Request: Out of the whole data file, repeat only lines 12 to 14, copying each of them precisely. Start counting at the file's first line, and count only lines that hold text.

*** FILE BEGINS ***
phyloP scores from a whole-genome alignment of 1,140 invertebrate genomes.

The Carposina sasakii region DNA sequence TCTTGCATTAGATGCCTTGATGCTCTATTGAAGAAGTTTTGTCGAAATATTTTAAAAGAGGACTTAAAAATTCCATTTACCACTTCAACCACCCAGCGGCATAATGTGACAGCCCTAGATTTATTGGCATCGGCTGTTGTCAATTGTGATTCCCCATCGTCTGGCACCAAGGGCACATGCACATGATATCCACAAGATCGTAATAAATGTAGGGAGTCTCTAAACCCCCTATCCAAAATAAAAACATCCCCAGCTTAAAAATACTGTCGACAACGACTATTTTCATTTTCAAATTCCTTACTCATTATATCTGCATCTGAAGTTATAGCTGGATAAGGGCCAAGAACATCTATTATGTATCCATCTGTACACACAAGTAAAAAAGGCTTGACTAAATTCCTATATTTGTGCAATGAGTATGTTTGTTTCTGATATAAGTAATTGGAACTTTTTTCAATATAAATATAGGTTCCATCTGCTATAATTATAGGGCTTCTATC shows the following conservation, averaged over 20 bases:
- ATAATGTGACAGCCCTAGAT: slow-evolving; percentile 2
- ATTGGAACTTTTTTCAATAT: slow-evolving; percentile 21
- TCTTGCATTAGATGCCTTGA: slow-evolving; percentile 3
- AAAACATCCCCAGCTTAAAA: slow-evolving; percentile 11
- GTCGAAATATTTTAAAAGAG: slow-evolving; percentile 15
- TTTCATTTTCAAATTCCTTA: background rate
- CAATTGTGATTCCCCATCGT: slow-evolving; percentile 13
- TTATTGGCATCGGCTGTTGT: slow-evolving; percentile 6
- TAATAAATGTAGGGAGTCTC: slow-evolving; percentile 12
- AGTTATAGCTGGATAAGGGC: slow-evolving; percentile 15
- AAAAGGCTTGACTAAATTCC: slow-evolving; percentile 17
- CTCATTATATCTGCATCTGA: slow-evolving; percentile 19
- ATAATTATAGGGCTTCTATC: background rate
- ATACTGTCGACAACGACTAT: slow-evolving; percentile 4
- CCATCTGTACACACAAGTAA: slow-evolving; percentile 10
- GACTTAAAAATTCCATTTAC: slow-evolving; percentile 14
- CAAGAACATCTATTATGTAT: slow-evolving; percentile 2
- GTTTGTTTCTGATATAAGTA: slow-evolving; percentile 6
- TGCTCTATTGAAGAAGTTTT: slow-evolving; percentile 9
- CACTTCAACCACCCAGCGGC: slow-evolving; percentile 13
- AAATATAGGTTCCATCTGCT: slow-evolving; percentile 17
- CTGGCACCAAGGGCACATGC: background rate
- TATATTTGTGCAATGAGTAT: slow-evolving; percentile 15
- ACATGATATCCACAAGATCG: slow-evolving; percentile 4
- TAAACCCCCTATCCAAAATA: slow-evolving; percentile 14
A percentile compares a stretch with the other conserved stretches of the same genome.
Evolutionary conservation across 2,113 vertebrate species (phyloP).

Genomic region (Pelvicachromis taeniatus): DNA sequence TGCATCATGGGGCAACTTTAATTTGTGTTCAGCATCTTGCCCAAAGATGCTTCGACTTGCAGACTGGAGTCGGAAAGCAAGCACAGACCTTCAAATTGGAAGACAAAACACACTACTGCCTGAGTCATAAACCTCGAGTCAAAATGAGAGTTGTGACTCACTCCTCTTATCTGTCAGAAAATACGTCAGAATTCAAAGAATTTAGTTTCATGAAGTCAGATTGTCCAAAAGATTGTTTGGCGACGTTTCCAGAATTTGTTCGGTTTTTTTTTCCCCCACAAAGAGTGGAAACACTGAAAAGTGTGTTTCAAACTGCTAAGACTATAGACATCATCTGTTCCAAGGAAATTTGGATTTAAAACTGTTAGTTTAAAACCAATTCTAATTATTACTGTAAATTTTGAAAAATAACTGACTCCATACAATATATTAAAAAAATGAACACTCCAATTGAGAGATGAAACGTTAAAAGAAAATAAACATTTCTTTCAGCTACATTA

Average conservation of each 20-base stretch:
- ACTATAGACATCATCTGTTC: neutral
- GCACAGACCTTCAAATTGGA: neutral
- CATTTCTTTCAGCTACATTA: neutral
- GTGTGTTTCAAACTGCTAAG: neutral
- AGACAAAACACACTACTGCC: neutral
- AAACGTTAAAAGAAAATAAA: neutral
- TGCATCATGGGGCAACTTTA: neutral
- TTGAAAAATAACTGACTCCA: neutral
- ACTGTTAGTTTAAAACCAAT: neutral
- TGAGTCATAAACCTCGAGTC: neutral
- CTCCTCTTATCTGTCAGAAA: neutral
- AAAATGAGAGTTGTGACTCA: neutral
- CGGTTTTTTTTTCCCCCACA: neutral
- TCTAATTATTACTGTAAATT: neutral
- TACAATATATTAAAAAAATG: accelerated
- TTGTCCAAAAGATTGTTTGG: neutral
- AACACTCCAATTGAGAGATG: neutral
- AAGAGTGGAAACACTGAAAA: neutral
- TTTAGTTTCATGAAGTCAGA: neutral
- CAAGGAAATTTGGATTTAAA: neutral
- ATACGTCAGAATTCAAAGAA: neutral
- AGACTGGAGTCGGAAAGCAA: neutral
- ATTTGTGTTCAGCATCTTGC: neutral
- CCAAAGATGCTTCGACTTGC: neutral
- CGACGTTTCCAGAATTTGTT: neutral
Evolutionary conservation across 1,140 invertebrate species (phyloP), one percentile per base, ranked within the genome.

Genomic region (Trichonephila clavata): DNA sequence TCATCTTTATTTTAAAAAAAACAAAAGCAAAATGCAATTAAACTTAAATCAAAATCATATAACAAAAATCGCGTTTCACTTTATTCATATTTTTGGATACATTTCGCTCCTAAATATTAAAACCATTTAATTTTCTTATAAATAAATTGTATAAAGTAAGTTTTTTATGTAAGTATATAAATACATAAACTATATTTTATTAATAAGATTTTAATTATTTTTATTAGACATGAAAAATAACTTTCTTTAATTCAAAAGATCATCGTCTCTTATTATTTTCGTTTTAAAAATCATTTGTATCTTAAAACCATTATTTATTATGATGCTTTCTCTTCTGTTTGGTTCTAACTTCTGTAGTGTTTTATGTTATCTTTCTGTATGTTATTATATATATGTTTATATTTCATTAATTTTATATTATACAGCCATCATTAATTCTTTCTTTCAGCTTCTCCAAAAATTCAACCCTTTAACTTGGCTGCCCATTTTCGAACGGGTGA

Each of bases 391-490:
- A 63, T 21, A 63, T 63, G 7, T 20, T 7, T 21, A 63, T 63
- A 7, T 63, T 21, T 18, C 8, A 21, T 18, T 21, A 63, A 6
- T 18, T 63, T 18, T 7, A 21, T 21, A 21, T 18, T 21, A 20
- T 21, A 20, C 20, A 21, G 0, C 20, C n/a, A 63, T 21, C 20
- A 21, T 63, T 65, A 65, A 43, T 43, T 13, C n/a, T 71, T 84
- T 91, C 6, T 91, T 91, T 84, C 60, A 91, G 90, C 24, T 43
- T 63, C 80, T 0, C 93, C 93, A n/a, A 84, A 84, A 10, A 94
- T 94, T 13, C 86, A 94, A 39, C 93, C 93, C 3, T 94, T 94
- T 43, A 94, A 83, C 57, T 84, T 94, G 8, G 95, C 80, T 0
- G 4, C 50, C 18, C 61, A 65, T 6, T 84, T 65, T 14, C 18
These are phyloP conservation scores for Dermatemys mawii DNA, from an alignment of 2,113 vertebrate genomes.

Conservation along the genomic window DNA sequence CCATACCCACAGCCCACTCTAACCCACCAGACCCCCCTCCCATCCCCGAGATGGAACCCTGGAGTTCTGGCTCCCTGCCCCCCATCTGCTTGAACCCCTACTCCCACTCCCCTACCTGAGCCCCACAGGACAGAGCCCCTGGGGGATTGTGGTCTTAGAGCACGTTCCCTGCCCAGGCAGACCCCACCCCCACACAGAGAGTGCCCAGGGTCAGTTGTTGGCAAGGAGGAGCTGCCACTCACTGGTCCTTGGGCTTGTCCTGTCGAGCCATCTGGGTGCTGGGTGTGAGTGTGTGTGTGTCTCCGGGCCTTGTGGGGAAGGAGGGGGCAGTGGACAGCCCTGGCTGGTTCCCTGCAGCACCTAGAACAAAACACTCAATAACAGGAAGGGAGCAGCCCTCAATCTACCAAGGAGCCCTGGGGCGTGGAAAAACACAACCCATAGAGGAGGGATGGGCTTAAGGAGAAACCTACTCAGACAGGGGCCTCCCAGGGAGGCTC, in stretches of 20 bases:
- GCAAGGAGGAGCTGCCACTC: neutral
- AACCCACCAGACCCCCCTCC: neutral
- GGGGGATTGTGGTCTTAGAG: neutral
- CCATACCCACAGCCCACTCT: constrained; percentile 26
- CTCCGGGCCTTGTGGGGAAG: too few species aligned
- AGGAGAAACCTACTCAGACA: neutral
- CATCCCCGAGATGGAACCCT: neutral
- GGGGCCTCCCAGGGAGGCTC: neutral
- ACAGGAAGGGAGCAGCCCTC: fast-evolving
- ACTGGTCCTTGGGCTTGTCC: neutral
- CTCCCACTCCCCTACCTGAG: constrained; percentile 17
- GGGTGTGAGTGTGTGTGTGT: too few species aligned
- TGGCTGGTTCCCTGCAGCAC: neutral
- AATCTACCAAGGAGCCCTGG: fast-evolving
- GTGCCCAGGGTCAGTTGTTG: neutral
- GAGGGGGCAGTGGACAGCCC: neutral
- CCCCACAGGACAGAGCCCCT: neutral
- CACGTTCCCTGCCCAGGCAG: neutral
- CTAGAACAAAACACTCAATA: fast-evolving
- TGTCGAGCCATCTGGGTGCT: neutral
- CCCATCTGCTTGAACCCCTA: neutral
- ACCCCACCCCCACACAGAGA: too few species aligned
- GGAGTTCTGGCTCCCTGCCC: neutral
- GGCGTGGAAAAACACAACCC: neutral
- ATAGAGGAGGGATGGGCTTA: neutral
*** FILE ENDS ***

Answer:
- AGTTATAGCTGGATAAGGGC: slow-evolving; percentile 15
- AAAAGGCTTGACTAAATTCC: slow-evolving; percentile 17
- CTCATTATATCTGCATCTGA: slow-evolving; percentile 19